Prior to the National Day on October 10th, an article was widely shared and discussed on social media. The text claimed that the Chinese military would finally meet the necessities to invade Taiwan by the year 2020. Observers, however, would argue that the Mainland’s military would neither dare nor have the capacity to invade and long-term occupy Taiwan. Alas, that doesn’t mean Taiwan will not see some serious infringement on its liberal democracy. 


For Beijing, Taiwan is a threat because the leader of the Communist Party sells the idea to his followers and the West alike that being Chinese and simultaneously a liberal democrat is impossible: the tradition of Confucianism can only live on in the form of the one-party state. Mr Xi Jinping’s fight against corruption and moral misconduct needs to be seen as him catering to the narrative that he has deployed during his first term as president of the People’s Republic of China: emerging to the very top is only possible by applying the highest ethical standards


In the West, where democracy is typically deliberately limited by the rights of individuals or specific groups such as minorities, leaders do not cease to praise the Chinese president (and leaders before him) as visionary, innovative, and thoughtful. What they mean is that, due to the autocratic one-party rule, Beijing is capable of following through with policy ideas – such as tackling climate change – that would take years in a democratic framework.


The existence of Taiwan, however, reminds Mr. Xi Jinping and the West of the existence of a democracy in a Confucian context. As a matter of fact, Taiwan is not the only liberal democracy of the region. It has potentially powerful allies in South Korea and Japan. All three are allies of the United States, and all three have a similar set of interests when it comes to fighting off a power-hungry China.


Yet, for historic reasons, the three have not elaborated on their common policies. And it is doubtful that they will do so anytime soon. Beijing is anything but sad about the disagreements of its democratic rivals across the Sea. In Taipei, Seoul, and Tokyo observers may already be nervous when they anticipate Donald Trump’s visit to China in a few weeks. The US president seems to have been marveling autocratic rulership.


One can only hope that the result of the meeting between these two power-hungry men of dubious mindset and character when it comes to civil liberties and liberal freedoms will not be frightening the three truly democratic countries in the region. As for Taiwan, the leadership and the people should be eagerly trying to strengthen their ties with Western allies and the liberal democracies in South Korea and Japan. For China may not be able or willing to invade the country, but it will also not tolerate any further development of a free and independent society for this may, in the logic of Beijing, inevitably lead onto the street of independence.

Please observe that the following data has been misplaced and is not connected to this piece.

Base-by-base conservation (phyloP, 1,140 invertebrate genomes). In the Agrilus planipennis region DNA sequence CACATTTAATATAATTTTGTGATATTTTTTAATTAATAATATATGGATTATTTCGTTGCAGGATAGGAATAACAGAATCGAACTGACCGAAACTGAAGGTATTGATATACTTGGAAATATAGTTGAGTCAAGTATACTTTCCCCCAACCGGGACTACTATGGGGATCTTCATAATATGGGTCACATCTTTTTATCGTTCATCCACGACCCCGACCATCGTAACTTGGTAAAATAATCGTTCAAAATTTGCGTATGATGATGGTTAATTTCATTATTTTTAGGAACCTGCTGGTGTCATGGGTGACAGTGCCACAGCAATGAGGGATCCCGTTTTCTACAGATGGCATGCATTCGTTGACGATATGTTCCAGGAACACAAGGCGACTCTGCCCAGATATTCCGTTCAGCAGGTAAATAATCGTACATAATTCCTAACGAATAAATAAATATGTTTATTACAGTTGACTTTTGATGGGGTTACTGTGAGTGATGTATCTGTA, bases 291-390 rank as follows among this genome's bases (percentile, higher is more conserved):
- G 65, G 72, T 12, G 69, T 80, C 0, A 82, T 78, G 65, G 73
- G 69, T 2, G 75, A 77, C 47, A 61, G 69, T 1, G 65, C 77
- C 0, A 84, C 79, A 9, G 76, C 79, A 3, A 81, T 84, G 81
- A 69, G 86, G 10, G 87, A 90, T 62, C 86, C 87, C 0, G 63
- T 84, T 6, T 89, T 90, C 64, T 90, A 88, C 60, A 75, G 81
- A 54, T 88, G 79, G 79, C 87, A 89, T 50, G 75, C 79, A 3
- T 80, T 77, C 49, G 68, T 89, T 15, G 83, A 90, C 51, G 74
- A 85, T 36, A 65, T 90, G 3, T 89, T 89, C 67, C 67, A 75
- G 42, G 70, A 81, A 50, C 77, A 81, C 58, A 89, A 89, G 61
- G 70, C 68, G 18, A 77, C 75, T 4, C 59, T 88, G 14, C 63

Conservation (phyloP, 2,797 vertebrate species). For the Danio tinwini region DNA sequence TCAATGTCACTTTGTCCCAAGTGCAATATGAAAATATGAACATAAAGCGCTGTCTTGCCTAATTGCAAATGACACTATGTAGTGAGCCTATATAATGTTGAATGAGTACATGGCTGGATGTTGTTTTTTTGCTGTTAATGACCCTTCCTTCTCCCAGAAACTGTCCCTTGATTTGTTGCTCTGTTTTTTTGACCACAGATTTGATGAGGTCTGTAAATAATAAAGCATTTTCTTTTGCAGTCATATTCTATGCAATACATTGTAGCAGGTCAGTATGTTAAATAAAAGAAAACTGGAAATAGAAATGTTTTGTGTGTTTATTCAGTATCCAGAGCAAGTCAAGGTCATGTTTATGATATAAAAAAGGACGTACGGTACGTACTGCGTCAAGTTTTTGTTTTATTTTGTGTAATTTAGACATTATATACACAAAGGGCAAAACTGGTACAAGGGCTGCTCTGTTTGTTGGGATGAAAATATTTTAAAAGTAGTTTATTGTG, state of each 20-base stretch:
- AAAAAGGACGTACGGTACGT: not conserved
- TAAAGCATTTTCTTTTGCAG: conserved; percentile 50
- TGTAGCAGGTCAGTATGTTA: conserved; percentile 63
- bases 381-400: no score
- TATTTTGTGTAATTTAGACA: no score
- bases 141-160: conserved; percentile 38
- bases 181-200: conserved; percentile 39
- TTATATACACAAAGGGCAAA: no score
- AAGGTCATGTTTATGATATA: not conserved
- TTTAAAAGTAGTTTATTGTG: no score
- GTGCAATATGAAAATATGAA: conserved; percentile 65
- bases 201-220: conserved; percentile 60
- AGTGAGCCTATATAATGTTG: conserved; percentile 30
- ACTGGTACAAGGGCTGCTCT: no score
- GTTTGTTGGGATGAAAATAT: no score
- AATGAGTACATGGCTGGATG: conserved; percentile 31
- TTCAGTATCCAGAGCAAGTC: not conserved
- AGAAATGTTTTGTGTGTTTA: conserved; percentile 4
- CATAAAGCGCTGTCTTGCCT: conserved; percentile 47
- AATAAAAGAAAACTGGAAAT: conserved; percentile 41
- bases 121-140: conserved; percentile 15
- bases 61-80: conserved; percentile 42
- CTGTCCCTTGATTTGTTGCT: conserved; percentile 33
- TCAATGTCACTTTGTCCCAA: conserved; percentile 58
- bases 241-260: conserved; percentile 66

Alexander Görlach is an affiliate professor with the FDR Foundation’s Defense of Democracy Program. He is also a fellow to the Center for Research in Arts, Social Sciences and Humanities (CRASSH) at the University of Cambridge, UK. He’s a senior fellow to the Carnegie Council for Ethics in International Affairs and a senior advisor to the Berggruen Institute. Alex holds a PhD in linguistics and a PhD in comparative religion. He is the publisher of the online-magazine www.saveliberaldemocracy.com and an op-ed contributor to the New York Times. This academic year he is a visiting scholar to National Taiwan University and City University of Hong Kong. This article represents his views alone, not those of the FDR Foundation or other institutions.

Populism in America and Europe 12/4

The liberal order has recently come under threat from uncountable angles in all corners of the world. New populist leaders have learned to successfully deploy divisive and forceful rhetoric along with seemingly reasonable policies. Will there be room in 2018 for cosmopolitanism, secularism, reason, and empathy?

Join Prof. Alex Görlach at a fireside chat about our new age of real and manufactured identity crises.

Monday, December 4, 7:00-8:00pm, at the FDR Suite (Adams House B-17). Limited to 12, undergraduates given preference. RSVP here: www.SignUpGenius.com/go/10C0E44AEAD29A4FA7-populism 

Alexander Görlach is an advisor to the FDR Foundation’s Defense of Democracy Program. He is also a fellow to the Center for Humanities (CRASSH) at the University of Cambridge, UK, and a senior fellow to the Carnegie Council for Ethics in International Affairs. Alex holds a PhD in linguistics and a PhD in comparative religion. He is the publisher of the online-magazine www.saveliberaldemocracy.com and an op-ed contributor to the New York Times.